MILFORD >> Michelle Clark’s due date to have her third son was Oct. 4, 2001, but when she heard about the terrorist attacks of 9/11, Clark went into labor.

“I was upset, worried, I had two small other children,” Clark said.

But Clark said she was concerned about taking up space at the hospital - worried that others connected to the tragedy might need the help more than she, so she stayed home in excruciating labor pain from that Tuesday Sept. 11, 2001 until finally going to the hospital Saturday when her water broke. Her son was born quickly.

On Monday, in remembrance of the 16th anniversary of the terrorist attacks, Clark was among those in the city who attended a remembrance ceremony at Platt Technical High School, where her son born that Sept. 15, 2001, Scott Clark, is a student.

Hundreds of students like Scott, who were either not born by that day in history or too young to remember, stood outside the school to hear from officials in the community who want them to never forget what that day meant in America and how everyone pulled together.

In Milford, the loss of three of its own in the terrorist attack added to the poignancy. Among those killed when the Twin Towers went down were Michael Miller and Avnish Patel, both graduates of Live Oaks School, and Seth Morris, once a student at Mathewson School.

The names of the three from Milford were read as Fire Chief Douglas Edo rang a bell for each, Superintendent of Schools Elizabeth Feser led the Pledge of Allegiance, Platt student Abigail Cruz sang a flawless rendition of the National Anthem. City firefighters hung a huge American flag from the extended ladder of a fire truck.

Mayor Ben Blake, noting the back drop of tragedy Monday from hurricanes Harvey and Irma, told students that 9/11 was the kind of event that will mark one’s life forever.

Blake said he remembers the “numbness” he felt upon hearing the news and the strong desire to get back home to his parents’ house. Blake said he thinks about how the “heroes of Flight 93” fought back against terrorism, how 3,051 children lost a parent, how “ordinary Americans” stepped up to help.

In addition to remembering Milford’s victims by name, Blake said it was also a day to honor the police officers, firefighters and other first responders.

“Against the forces of evil, we defended our fundamental rights of patriotism and freedom,” Blake said.

State Rep. Pam Staneski, R-Milford, told students they weren’t at the ceremony just to hear a bunch of speeches, but rather to make sure they never “forget.”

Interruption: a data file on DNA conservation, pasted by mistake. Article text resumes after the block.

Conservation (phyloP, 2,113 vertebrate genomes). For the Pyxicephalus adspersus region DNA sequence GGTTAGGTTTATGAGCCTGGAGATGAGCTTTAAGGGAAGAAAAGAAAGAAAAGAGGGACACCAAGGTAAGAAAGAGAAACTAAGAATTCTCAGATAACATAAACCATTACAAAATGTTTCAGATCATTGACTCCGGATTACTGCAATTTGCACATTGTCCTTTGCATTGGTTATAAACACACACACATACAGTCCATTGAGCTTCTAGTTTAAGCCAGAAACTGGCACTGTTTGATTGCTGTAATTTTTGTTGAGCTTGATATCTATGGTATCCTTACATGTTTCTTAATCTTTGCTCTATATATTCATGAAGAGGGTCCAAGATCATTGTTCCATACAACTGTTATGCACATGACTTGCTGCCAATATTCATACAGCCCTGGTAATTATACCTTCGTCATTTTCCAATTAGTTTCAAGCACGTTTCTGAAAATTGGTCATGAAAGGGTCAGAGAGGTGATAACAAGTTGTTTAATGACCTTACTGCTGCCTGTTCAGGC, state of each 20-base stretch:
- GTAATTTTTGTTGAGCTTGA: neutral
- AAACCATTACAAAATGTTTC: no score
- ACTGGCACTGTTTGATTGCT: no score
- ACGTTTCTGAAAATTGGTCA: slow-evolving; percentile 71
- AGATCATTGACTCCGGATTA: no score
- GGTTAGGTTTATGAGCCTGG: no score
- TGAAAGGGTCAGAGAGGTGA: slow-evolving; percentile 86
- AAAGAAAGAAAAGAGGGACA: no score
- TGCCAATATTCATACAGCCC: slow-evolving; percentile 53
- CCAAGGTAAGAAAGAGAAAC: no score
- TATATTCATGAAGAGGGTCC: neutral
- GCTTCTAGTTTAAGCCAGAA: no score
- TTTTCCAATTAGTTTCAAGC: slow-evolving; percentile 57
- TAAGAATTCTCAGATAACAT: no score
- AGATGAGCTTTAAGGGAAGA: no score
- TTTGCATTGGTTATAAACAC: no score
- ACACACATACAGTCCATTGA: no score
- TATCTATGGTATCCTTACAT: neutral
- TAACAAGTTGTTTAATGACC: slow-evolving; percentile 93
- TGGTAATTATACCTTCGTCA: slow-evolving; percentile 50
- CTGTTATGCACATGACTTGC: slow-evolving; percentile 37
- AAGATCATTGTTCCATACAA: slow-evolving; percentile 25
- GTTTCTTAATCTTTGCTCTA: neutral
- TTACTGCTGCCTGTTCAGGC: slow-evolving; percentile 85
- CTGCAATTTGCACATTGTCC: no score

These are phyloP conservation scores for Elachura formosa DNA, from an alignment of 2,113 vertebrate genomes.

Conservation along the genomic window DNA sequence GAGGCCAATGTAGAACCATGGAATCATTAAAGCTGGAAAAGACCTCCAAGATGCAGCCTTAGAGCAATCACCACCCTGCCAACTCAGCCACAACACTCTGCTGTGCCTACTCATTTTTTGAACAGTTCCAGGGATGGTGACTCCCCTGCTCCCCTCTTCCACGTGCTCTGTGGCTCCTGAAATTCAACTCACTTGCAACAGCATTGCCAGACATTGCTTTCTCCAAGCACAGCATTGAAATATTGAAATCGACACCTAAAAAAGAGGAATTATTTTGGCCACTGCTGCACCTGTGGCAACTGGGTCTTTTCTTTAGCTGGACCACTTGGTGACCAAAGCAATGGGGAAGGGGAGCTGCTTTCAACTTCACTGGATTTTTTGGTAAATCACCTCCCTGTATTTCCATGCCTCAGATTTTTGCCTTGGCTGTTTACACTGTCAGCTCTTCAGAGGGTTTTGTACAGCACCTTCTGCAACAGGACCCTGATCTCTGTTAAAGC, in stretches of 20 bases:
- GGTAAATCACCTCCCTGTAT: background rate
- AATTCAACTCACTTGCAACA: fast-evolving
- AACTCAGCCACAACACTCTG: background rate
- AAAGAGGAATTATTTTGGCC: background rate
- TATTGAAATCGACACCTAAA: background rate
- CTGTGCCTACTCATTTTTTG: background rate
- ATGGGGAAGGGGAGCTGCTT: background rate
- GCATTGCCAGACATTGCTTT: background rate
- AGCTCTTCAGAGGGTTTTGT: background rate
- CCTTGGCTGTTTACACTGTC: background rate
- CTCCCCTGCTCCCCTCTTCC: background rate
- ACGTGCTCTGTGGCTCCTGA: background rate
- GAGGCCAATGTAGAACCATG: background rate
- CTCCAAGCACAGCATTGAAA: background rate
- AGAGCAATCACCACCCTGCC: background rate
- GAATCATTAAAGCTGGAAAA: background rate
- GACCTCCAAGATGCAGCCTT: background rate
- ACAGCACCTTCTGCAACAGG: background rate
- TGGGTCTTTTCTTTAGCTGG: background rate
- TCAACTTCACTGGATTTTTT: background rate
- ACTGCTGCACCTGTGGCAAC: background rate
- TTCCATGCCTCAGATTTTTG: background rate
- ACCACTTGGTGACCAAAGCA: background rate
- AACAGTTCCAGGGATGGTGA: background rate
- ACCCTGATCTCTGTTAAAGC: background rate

“We need to help you remember. We are the greatest country in the world,” Staneski said.

Scott Clark, who said his interest in history has nothing to do with the events surrounding his mother’s labor, said: “I think this is great because I don’t think a lot of people my age understand (9/11/2001), or respect the flag,” to the degree it should be.

State Rep. Charles Ferraro, R-West Haven, told students there are two events he’ll never forget: the assignation of President John F. Kennedy when he was in fifth grade and Sept. 11, 2001.

When JFK was killed Ferraro was sent home early from school and he recalled there wasn’t a dry eye in any adult he passed on the way home.

On 9/11 he put the news on at 8 a.m. for a house guest — Ferraro said he doesn’t normally watch television in the morning — and they watched the first plane that hit the towers. He called his wife at the hospital where she works to see if she thought it was an attack. Then the second plane hit.

He noted the heroism of the day and said he was honored to be there at Platt among some of the local emergency responders who answered the call.

A quiet fell over the crowd of teenagers as Ferraro read a poem composed by students in a New York classroom whose teacher had a relative perish in the terrorist attack. They composed the poem, called a List of “Don’t Forgets” and “Remembers,” a year after Sept. 11, 2001.

The poem reads:

“We were eight.

Before September 11th, we would wake up with a list of “Don’t Forgets”

Don’t forget to wash your face

Don’t forget to brush your teeth

Don’t forget to do your homework

Don’t forget to wear your jacket

Don’t forget to clean your room

Don’t forget to take a bath

After September 11th, we wake up with a list of “Remembers”

Remember to greet the sun each morning

Remember to enjoy every meal

Remember to thank your parents for their hard work

Remember to honor those who keep you safe

Remember to value each person you meet

Remember to respect other’s beliefs

Now we are nine.”